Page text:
Countess is a hereditary title in European countries for a member of the Nobility Class of varying status, but historically deemed to convey an approximate rank intermediate between the highest and lowest titles of nobility. The word countess came into English from the French language comte, itself from Latin comes—in its accusative comitem—meaning “companion”, and later “companion of the emperor, delegate of the emperor”. The adjective form of the word is "comital". Equivalents of the rank of Countess exist or have existed in the nobility structures in various countries, such as Gräfin in the Kingdom of Prussia, Contesa in the Kingdom of Romania and Grevinde in the Kingdom of Denmark.
Issuance of Title
The title of Countess was often conferred by the Monarch as an honorific title for special services rendered, without a feudal estate (Countship, County) being attached, so it was merely a title, with or without a domain name attached to it. In the Kingdom of Sweden there is a distinction between Countesses (Swedish: Grevinna) created before and after 1809. All daughters in Comital families elevated before 1809 are called Countess. In families elevated after 1809, only the head of the family or mother is called Countess, the rest had a status similar to Baronesses and were called by the equivalent of Ms/Mrs.
The vast majority of Countesses acquired the title through marriage to a Count or an Earl and rarely held the title in their own right. However, there are many instances both today and during the Middle Ages were women held the title Sou Jure. For example,Margaret de Clare (1293-1342) was High Sheriff of Rutland from 1313 to 1319 and in 1314 she became the Sou Jure Countess of Gloucester until she married Hugh de Audley, 1st Baron Audley (1291-1347) who was then created 1st Earl of Gloucester by the King of England.
In the 12th and 13th Century Isabella Hawise (1173-1217) was the Sou Jure Countess of Gloucester twice in her lifetime. In Ireland each of Isabel Marshal, 7th Countess of Pembroke (1200-1240) brothers died without a legitimate male heir, thus passing the title on to the next brother in line. She also became the 7th Lady Marcher of Striguil making her the first female to acquire a Marcher Lordship Sou Jure. Interestingly, Margaret de Clare's sister, Eleanor de Clare (1292-1337), became the Suo Jure 6th Lady Marcher of Glamorgan making her the second known female to acquire a Marcher Lordship Sou Jure. Her other sister, Elizabeth de Clare (1295–1360), became the Sou Jure 11th Baroness of Clare - the wealthiest Barony in England at the time.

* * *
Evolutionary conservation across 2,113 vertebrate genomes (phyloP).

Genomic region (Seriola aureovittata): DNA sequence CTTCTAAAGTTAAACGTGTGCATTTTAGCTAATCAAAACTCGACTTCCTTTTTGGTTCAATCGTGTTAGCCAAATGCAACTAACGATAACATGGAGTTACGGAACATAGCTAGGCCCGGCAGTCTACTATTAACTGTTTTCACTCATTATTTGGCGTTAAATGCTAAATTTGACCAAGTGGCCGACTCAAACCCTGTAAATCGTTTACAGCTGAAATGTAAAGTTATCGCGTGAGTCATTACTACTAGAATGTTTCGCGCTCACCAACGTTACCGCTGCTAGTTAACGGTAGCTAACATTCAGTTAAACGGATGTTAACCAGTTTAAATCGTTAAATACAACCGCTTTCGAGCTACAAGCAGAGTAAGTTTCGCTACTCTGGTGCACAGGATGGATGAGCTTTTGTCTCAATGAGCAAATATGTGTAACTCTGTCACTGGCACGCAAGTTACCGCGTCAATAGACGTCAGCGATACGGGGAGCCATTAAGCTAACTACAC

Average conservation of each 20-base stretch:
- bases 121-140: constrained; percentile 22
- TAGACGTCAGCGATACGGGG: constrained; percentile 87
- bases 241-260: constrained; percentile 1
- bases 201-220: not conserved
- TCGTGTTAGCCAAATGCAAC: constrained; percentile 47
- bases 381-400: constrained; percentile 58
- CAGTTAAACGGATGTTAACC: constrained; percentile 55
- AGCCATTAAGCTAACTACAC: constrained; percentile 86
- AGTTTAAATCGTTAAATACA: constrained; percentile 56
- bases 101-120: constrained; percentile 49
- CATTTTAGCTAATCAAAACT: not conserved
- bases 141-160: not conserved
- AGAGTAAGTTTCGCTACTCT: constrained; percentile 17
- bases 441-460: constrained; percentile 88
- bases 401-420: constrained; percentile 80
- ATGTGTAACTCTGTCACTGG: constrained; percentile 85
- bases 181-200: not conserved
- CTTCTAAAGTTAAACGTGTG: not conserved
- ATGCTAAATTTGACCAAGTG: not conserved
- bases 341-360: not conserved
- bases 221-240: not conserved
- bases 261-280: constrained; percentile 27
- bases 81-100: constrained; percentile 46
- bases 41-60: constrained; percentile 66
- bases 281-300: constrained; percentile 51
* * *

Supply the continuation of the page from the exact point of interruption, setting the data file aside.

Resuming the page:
Land Attached to Countess Title
Originally, with the emergence of the title came the most powerful symbol of entitlement, that is the ownership of and jurisdiction over land, hence the term county. The term is derived from the Old French conté or cunté denoting a jurisdiction under the control of a Count, Countess or a Viscount or Viscountess.
Countess Title Today
In the 21st century it is extremely rare for a Reigning Monarch to grant the title of Countess and parliaments no longer summon people even though both have the legal authority to do so. Some de Jure Royalty has granted titles, but it is rare, involves a lot of money and servitude that the vast majority of people cannot afford nor commit to. Most Reigning and De Jure Monarch's and Royalty simply grant Knighthood Honors instead of ennobling people. The now deceased King Kigeli V of Rwanda briefly granted titles of Nobility during his lifetime, but the person who replaced him has stated that practice has officially ceased. Still, legitimate royalty, whether reigning or not - and irrespective if their Kingdom, Principality or Duchy still exists or not; have the reserved power to grant titles of nobility to whomever they find deserving.
Forms of Address
A Countess is theoretically the ruler of a County; she can be address as "The Countess of Markland"; My Lady or Dear Lady Markland; or Your Ladyship or Lady Markland. A Countess has the title of Countess of [X] when the title originates from a placename, or Countess [X] when the title comes from a surname. In either case, she is referred to as Lady [X]. A Countess who holds an Earldom or Countship in her own right also uses Lady [X], but her husband does not have a title (unless he has one in his own right). The eldest child of a Countess is technically, though not themselves a peer, is entitled to use a courtesy title, usually the highest of his father's lesser titles (if any); younger sons are styled The Honourable [Forename] [Surname], and daughters The Lady [Forename] [Surname] .
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- Dewald, J. (1996). The European Nobility, 1400-1800 (Vol. 9). Cambridge University Press.
- Pinches, J. H. (1994). European nobility and heraldry: A comparative study of the titles of nobility and their heraldic exterior ornaments for each country, with historical notes. Heraldry Today.